CNN poll: Gingrich 24, Romney 20, Cain 17, Perry 11

No surprise in the topline numbers but lots of little surprises in the details. For instance, after dropping from 25 percent last month to 14 percent last week, Cain’s actually bounced back to 17 percent. A few voters might be giving him the benefit of the doubt now that no more women have come forward to accuse him of harassment. Another surprise: From mid-October to mid-November, the number of voters who said they’d definitely support one candidate versus those who might change their minds stood perfectly even at 31/61. This week, however, the spread jumped to 27/67. Proof, perhaps, that Gingrich really is starting to soften up other candidates’ support? Perry’s numbers have now declined for five straight polls and, at 20 percent, this is Romney’s poorest showing since September, so … maybe, yeah.

The two most fascinating Newt numbers? Behold:

He’s now the tea-party favorite with a double-digit lead over his closest competitor, Cain. Being the momentarily anointed Not Romney will do that for you, I guess, even if you’ve spent decades as a Beltway insider. (Note that Perry, who embraced the tea-party movement early on, is now fifth in this demographic.) And he’s a runaway winner in the 65 and over group, which bodes well for the general election if he’s the nominee but which I’m at a loss to fully explain. Is it simply that he’s the only candidate up there (besides Paul) who belongs to that age group? Is it gratitude for his coolness to Paul Ryan’s Medicare plan early on? Is it the unusual amount of time he’s spent on the trail talking about Alzheimer’s research? Worth keeping an eye on this number going forward as it could matter a lot in explaining any Newt upsets in the primaries.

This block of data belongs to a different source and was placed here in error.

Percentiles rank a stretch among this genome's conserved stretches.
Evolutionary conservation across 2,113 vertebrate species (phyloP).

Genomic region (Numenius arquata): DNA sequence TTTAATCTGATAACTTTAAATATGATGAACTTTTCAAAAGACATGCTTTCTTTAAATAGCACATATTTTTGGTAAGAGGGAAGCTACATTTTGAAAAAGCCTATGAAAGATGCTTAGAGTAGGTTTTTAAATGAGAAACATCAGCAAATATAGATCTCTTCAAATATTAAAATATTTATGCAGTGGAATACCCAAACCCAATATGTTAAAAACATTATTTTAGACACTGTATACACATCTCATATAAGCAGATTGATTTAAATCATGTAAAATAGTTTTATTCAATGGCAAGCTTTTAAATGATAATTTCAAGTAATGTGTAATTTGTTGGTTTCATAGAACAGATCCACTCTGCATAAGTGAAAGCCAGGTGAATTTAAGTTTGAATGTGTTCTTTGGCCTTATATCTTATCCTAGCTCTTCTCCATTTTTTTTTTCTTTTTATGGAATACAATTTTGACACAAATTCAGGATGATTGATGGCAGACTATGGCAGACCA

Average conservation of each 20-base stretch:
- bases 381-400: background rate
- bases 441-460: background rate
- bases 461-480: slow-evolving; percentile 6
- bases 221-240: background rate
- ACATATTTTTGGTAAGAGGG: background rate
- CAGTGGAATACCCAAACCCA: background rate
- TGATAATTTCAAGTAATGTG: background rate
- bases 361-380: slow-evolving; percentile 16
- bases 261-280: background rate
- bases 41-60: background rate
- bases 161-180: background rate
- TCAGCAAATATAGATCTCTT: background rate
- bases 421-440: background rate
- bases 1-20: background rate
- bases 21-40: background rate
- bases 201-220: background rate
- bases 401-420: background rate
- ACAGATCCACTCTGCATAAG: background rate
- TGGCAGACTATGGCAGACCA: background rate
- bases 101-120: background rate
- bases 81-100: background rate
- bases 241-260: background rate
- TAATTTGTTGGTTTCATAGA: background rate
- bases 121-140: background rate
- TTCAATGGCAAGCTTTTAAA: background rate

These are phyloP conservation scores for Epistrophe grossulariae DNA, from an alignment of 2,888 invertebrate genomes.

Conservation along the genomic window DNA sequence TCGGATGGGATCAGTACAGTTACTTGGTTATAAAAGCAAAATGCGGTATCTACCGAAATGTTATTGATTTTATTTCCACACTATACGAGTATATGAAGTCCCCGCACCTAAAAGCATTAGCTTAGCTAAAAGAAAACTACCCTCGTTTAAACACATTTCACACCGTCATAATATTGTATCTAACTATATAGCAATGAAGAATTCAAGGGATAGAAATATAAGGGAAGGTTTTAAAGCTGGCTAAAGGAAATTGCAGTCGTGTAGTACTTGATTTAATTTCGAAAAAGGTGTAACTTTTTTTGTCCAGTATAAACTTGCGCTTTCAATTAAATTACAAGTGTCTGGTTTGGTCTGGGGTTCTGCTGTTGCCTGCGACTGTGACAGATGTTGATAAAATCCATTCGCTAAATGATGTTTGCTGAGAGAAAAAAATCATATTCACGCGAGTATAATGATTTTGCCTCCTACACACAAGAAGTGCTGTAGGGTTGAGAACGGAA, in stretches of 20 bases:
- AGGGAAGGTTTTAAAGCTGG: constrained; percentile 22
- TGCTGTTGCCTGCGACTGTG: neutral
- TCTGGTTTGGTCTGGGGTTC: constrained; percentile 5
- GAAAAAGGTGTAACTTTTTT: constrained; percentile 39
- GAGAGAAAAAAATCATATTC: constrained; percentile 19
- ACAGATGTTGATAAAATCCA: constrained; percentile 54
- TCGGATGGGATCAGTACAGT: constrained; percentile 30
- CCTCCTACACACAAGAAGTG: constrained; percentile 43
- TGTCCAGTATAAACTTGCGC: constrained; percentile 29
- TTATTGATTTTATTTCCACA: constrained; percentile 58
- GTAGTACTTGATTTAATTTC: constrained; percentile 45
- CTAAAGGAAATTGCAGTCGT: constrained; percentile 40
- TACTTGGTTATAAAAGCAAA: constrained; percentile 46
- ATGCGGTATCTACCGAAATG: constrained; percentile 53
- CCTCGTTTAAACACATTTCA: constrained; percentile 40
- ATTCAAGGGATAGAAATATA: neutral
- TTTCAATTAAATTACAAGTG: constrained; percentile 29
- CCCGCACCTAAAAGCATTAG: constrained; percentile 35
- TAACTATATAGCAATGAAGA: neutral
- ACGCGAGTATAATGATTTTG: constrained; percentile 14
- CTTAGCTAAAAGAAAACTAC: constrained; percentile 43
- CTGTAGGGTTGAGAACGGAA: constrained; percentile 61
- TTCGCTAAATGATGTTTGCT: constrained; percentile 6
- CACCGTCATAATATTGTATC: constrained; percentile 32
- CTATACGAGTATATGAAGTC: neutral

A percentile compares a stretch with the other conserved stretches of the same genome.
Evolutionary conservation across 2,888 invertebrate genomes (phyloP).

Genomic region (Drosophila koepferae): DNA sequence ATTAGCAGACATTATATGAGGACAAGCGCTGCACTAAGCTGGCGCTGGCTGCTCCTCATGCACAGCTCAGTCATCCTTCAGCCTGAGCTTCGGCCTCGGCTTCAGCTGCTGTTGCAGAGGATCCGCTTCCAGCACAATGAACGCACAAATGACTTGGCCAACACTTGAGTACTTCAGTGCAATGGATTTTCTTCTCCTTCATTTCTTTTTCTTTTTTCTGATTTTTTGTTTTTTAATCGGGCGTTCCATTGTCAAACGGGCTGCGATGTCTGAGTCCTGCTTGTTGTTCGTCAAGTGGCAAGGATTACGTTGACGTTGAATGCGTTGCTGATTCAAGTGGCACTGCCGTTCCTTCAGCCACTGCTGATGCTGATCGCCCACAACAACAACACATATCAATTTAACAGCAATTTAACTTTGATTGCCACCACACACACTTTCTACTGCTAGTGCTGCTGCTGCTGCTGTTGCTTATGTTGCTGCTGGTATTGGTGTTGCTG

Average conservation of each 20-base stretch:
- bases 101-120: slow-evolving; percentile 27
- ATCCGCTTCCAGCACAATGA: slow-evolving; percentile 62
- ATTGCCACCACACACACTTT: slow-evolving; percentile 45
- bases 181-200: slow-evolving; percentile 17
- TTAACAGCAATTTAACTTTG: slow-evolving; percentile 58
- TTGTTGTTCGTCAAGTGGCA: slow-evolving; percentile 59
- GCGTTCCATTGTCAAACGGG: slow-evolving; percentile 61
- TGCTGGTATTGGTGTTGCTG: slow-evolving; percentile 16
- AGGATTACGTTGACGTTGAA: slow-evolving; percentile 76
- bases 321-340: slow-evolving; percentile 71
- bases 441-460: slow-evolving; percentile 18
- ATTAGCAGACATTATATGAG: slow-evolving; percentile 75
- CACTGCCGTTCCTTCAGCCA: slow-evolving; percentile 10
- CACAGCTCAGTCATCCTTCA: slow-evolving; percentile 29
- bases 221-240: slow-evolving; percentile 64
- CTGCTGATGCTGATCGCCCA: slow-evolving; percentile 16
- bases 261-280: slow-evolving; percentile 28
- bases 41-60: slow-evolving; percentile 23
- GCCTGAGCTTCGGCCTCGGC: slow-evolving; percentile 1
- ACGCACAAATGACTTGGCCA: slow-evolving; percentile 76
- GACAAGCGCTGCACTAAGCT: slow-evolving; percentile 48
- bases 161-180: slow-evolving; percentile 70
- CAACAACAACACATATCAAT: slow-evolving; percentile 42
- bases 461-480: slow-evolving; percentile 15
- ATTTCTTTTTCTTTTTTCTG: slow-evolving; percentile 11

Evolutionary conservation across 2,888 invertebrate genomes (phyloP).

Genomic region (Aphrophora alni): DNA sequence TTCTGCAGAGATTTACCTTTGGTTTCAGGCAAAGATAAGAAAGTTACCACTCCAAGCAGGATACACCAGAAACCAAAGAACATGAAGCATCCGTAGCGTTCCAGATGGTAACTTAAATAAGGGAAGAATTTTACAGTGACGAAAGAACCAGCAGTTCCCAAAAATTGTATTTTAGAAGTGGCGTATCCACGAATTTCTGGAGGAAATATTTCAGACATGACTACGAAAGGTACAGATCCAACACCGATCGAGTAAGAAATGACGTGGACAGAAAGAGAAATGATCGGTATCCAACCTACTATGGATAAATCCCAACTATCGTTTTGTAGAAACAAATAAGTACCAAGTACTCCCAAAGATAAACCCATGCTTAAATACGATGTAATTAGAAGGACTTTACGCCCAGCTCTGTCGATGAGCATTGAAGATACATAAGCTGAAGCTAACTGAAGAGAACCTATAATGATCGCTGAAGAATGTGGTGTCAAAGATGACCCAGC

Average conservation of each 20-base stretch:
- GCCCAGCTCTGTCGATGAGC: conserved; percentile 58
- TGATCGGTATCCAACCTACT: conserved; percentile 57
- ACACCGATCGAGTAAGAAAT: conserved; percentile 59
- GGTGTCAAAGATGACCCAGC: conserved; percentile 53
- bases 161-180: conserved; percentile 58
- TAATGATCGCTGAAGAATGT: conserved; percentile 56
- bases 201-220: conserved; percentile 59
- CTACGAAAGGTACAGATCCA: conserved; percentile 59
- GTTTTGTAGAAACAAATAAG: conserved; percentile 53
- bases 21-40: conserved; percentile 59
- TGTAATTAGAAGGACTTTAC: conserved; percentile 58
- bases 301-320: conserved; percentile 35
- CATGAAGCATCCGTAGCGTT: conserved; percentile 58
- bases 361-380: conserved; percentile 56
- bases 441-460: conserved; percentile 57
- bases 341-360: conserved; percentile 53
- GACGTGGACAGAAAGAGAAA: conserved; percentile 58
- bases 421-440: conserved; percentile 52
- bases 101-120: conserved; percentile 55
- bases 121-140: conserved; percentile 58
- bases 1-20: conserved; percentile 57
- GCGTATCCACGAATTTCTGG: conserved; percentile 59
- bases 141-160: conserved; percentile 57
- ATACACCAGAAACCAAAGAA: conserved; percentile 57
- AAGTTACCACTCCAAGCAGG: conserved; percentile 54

Gingrich is also the candidate whom voters are most enthusiastic about, even though he’s a distant fourth in likability. How to explain that disparity? Could be this:

So deep are doubts about Perry that he now trails even Cain in this category despite the latter’s unending gaffe parade.

Here’s the number that probably decides the nomination, though:

That’s a nice bounce for Gingrich, but if those numbers hold — and there’s reason to think they will as the media starts to revisit his baggage — a lot of Republican undecideds in Iowa (yes, Iowa!) who desperately want to beat Obama will bite the bullet on Mitt. Exit quotation: “The others may not quite be toast. But they’re certainly in the toaster, the dial is turned up to nine, and there is smoke coming out.”